San Diego Tech Roundup: Venture Capital, Tealium, Qualcomm, & More
—Venture capitalists invested $269 million in 23 deals in the San Diego area during the last three months of 2011, according to the MoneyTree Report from the National Venture Capital Association, PwC, and Thomson Reuters. That was almost a 20 percent gain in dollars, but a 28 percent slide in deal count from MoneyTree data for the fourth quarter of 2010. For the full year of 2011, the MoneyTree VC survey said $829 million was invested in 104 deals in San Diego, a 5 percent decline in dollars and a 17 percent slide in deals from the $871.7 million sunk into 126 San Diego deals in 2010.
—What should students study now to be prepared for the workplace 10 years from now? We asked that question of 22 Xconomists, including San Diego Xconomists Ramesh Rao, Duane Roth, Drew Senyei, Larry Bock, and Robert Noble. We’ve compiled all 22 answers in an Xconomy special report on education, which you can find here.
—San Diego Gas & Electric hosted a grand opening of its new Energy Innovation Center, which is designed to serve as an energy innovation showcase and education facility, and to meet the U.S. Green Building Council’s requirements for a platinum LEED (Leadership in Energy & Environmental Design) certificate. The center includes a full commercial “food service demonstration kitchen” where San Diego chefs can test their recipes on energy efficient appliances and restaurant owners can learn about the advantages of new and more energy efficient equipment. Utility officials said Commercial kitchens are particularly energy intensive.
—San Diego-based Tealium raised $1.1 million in Series A financing from private investors, and plans to use the funding to expand development of the tag management technology the company created to help enterprise customers manage their online marketing. Tealium said the investors include Limelight Networks CEO Jeff Lunsford, former Visual Sciences CEO Jim MacIntyre, Collective CEO Joe Apprendi, EyeWonder CEO John Vincent, and eValue Group CEO Thomas Falk.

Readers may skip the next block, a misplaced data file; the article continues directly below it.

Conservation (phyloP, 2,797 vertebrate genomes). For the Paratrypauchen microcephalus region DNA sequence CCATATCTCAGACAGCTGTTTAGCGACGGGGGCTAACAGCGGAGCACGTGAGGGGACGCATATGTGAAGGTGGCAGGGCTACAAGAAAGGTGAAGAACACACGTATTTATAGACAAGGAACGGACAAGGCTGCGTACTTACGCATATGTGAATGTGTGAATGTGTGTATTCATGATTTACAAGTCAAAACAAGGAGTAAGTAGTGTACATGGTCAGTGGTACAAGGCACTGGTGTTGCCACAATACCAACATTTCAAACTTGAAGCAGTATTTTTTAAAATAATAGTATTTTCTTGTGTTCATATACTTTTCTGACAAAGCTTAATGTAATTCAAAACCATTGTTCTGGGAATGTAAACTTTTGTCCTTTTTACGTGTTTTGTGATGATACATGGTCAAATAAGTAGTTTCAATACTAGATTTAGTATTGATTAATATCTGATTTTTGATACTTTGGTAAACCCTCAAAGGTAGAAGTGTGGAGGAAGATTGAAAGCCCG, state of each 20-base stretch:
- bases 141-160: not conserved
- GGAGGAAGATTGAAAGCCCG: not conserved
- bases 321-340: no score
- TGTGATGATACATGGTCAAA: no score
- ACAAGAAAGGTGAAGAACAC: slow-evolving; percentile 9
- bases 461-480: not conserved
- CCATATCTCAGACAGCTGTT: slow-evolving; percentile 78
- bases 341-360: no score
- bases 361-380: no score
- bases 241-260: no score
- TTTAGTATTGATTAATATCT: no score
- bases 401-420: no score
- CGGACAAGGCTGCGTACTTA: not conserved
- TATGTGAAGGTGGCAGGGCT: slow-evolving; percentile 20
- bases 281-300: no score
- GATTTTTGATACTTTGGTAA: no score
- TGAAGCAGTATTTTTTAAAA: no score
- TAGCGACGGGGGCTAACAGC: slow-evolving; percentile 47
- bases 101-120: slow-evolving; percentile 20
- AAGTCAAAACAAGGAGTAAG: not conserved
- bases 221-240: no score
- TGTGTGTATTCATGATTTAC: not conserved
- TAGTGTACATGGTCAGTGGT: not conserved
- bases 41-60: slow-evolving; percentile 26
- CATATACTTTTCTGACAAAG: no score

—After previewing their plans last year, the X Prize Foundation and San Diego-based Qualcomm Foundation officially unveiled the Qualcomm “Tricorder” X Prize, a competition offering $10 million to the team that can develop new wireless diagnostics technology. The winning entry must be able to accurately diagnose a set of 15 diseases across 30 consumers in three days, capturing real time, critical health metrics such as blood pressure, respiratory rate, and temperature, and providing information in a consumer-friendly way.
—Qualcomm’s leadership has been talking for several years about the anticipated competition between its ARM-based semiconductors and the CPUs developed for desktop computing in the expanding market for smart devices. Now some of those skirmishes are beginning. Illinois-based Motorola Mobility (NYSE: MMI) said recently it would use Intel’s (NASDAQ: INTC) latest low-power x86 Atom processor in a number of future Motorola products, marking Intel’s opening move into the smartphone market. A Motorola spokeswoman told me by email, “We will continue to use multiple chip set vendors.” Qualcomm (NASDAQ: QCOM) already has hundreds of mobile devices using its Snapdragon processor, and has been working with manufacturers on hundreds more.
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